Many hospital systems and medical centers are experiencing an increased need for space to treat patients with behavioral health issues. According to the National Council for Behavioral Health, the demand for mental health and addiction services has increased significantly over the past year in part due to the impact of the COVID-19 pandemic. The Centers for Disease Control (CDC) has also weighed in with 2020 data that underscores the rise in mental health crises as a result of the pandemic, particularly for young people in the 18-24 age group.
As hospitals address this need for space, they must also consider the need for isolation rooms suited for behavioral health patients. Many patients are being admitted who require care for mental health issues while they are also COVID-19 positive. The need to treat and isolate COVID-19 patients displaying behavioral disorders is now an urgent facility need for hospitals throughout the U.S. At the same time, hospitals are faced with the dual challenge of addressing this need rapidly and cost-effectively, often with limited space options in existing suites.
Meeting Isolation Room Standards
In an existing facility, HVAC retrofits to meet airborne infection isolation room requirements for infection control can be challenging. Negative air pressure helps prevent the droplet nuclei of airborne diseases, such as COVID-19, from escaping the room and infecting others. Airborne infection isolation rooms are designed to contain viruses within the room with air pulled into the room from corridors and then either exhausted directly to the outside or passed through a high-efficiency air (HEPA) filter before it is returned to circulation.
Vanderweil was recently tasked with retrofitting existing patient rooms in a behavioral health suite for a hospital in the Mid-Atlantic region. The rooms were used for isolation for patients with behavior health disorders but had not yet been properly converted to airborne infection isolation rooms. They were ventilated and conditioned via in-room induction units. Typical isolation rooms are designed for 100% exhaust, which, in most cases, requires the installation of new HVAC equipment and the need for additional shaft space on multiple floors to support the vertical distribution of new ductwork.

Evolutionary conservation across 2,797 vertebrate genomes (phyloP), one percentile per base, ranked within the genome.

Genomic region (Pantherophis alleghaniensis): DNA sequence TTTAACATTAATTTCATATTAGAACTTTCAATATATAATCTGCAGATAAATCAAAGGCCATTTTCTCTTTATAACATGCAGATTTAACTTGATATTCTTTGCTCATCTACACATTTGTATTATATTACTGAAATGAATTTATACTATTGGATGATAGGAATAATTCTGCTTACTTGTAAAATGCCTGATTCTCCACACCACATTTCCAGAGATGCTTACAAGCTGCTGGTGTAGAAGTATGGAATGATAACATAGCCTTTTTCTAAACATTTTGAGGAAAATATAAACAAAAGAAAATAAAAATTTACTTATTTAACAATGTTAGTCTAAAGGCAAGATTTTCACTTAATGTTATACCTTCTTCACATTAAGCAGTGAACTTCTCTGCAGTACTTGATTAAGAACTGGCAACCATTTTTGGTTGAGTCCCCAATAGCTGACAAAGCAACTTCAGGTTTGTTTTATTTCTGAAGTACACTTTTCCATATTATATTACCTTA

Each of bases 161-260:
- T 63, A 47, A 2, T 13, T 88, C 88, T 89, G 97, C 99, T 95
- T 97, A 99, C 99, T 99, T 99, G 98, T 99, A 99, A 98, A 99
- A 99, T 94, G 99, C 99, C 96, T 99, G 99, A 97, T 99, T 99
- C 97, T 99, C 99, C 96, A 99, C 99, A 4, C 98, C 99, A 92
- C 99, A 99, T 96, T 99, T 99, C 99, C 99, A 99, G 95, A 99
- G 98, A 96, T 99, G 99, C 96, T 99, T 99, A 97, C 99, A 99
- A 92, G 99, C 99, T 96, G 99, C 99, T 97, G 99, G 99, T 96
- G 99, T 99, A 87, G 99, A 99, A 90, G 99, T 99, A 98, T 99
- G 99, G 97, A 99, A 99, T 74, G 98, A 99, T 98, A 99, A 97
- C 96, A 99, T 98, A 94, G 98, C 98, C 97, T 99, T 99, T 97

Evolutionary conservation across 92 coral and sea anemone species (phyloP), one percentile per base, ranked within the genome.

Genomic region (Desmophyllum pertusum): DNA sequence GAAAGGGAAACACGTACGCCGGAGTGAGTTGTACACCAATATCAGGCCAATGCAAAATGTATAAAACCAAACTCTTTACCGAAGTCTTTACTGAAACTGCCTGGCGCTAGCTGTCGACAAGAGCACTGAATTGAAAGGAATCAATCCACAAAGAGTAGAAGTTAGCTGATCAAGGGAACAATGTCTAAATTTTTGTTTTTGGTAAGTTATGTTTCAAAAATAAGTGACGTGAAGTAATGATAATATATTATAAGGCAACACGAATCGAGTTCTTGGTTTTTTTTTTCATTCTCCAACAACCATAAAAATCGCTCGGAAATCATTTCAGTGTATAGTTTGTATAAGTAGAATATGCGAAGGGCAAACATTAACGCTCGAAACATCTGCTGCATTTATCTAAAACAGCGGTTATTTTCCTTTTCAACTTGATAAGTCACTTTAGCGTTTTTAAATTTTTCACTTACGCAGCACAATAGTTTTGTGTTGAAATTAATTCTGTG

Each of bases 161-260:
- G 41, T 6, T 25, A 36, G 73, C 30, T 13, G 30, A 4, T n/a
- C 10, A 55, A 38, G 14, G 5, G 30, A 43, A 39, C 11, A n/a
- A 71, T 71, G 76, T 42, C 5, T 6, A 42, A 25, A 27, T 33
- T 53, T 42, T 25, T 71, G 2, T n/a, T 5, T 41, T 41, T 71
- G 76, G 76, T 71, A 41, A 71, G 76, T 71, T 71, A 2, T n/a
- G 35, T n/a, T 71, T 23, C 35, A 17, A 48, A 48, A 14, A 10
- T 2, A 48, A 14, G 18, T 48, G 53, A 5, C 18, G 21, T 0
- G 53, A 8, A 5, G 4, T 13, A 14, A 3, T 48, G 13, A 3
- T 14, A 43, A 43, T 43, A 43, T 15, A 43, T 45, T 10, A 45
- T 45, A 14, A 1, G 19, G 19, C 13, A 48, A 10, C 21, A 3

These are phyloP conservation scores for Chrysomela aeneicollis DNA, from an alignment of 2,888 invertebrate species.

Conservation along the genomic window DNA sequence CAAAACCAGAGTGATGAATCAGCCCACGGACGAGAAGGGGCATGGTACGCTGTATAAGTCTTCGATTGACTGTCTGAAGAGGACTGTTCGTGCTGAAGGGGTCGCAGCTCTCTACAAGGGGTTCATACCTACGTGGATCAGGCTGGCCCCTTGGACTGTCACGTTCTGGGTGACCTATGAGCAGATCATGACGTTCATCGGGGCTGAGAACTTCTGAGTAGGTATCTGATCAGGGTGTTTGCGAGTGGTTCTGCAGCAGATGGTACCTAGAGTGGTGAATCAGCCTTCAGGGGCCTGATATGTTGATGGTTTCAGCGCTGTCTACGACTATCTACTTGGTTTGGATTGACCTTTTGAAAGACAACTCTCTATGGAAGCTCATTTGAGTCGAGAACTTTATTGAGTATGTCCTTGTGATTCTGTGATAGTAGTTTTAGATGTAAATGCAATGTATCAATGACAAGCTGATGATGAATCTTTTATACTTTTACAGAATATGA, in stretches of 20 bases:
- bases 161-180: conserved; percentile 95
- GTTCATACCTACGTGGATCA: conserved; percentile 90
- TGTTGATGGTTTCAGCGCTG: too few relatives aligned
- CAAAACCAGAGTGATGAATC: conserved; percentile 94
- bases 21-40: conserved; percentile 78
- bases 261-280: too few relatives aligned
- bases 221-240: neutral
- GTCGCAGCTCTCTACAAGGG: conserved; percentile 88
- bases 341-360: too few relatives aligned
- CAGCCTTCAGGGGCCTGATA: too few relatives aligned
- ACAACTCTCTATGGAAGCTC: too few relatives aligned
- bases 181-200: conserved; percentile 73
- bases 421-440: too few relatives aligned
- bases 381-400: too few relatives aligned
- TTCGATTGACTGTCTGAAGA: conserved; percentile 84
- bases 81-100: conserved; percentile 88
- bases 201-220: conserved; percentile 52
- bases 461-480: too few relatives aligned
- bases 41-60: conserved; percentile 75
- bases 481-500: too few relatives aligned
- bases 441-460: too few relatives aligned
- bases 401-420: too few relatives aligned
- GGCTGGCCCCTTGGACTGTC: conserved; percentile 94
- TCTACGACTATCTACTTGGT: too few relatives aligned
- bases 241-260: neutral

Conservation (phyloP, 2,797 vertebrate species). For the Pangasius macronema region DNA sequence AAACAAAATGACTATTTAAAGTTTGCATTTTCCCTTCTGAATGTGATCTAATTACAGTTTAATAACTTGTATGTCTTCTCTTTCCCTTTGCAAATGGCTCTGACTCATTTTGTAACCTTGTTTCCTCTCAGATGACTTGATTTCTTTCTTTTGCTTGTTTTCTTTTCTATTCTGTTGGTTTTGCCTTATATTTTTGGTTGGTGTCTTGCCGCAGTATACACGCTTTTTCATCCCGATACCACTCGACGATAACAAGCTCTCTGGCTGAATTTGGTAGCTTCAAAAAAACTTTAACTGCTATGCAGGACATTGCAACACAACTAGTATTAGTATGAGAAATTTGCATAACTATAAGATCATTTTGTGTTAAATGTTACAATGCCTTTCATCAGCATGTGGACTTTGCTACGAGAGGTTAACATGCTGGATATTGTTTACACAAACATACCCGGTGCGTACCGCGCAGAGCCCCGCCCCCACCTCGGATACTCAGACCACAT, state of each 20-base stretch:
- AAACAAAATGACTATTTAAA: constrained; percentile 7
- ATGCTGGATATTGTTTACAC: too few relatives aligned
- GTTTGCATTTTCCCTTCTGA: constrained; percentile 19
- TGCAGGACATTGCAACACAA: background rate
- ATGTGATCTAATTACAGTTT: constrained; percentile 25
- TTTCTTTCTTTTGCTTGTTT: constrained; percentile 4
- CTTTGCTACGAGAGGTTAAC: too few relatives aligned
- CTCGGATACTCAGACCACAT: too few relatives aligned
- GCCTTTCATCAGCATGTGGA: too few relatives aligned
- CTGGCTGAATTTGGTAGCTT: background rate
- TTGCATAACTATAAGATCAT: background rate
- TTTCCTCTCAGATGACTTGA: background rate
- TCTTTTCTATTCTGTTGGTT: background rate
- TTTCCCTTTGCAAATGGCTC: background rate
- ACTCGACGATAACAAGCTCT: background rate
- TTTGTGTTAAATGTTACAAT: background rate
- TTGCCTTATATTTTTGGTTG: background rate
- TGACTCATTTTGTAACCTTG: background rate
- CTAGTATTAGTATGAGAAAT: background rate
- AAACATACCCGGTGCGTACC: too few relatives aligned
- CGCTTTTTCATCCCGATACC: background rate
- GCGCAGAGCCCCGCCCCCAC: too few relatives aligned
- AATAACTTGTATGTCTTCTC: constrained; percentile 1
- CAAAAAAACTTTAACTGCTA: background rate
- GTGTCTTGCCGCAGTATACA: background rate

These new systems are expensive to retrofit and lead to increased energy consumption. As the rooms in question were to continue to be used for behavioral health patients, it was also important to address the need for any exposed equipment to minimize risk to patients.
After assessing a range of alternatives, and studying the constraints of the existing systems, capabilities, and space layouts, the Vanderweil team proposed a solution that included the installation of HEPA-filtered air purification systems and ultraviolet air modules that allow for the recirculation of air within the individual isolation unit. The exhaust system was upgraded to include new redundant fans on the roof with constant volume exhaust boxes dedicated for each isolation unit. This approach reduced the need for additional HVAC infrastructure and minimized disruption to the existing floor layouts.
As an added measure of safety, Vanderweil worked with the manufacturer of the supplemental units, Abatement Technologies, to address the potential need to modify the ceiling-mounted units for behavioral health settings. Abatement Technologies created a field-installed replacement kit for the door assembly that was shipped to the site.
Addressing Evolving Standards and Codes
This solution allows the hospital to use these rooms as isolation rooms for both COVID-19 patients and behavioral health patients, including those with both needs.
“Retrofits for the conversion of patient rooms to airborne infection isolation rooms require a close analysis of a confluence of codes, guidelines, and standards,” said Don Procz, P.E., LEED AP, principal at Vanderweil.
The Centers for Disease Control has updated its codes on isolation rooms in hospitals, and ASHRAE, the Facilities Guidelines Institute (FGI), American Institute of Architects (AIA), American Society of Health Care Engineering (ASHE) and other organizations all have standards to address.
“Health care facilities have always been highly regulated but the dual challenges of converting spaces to airborne infection isolation rooms and making them suitable for behavioral health patients require an extremely thoughtful approach,” said Procz. “The presentation of case studies and other avenues for evidence-based design and shared knowledge are extremely important as we navigate the current and evolving demands for safe and responsive health care settings that are part of the continuum of care.”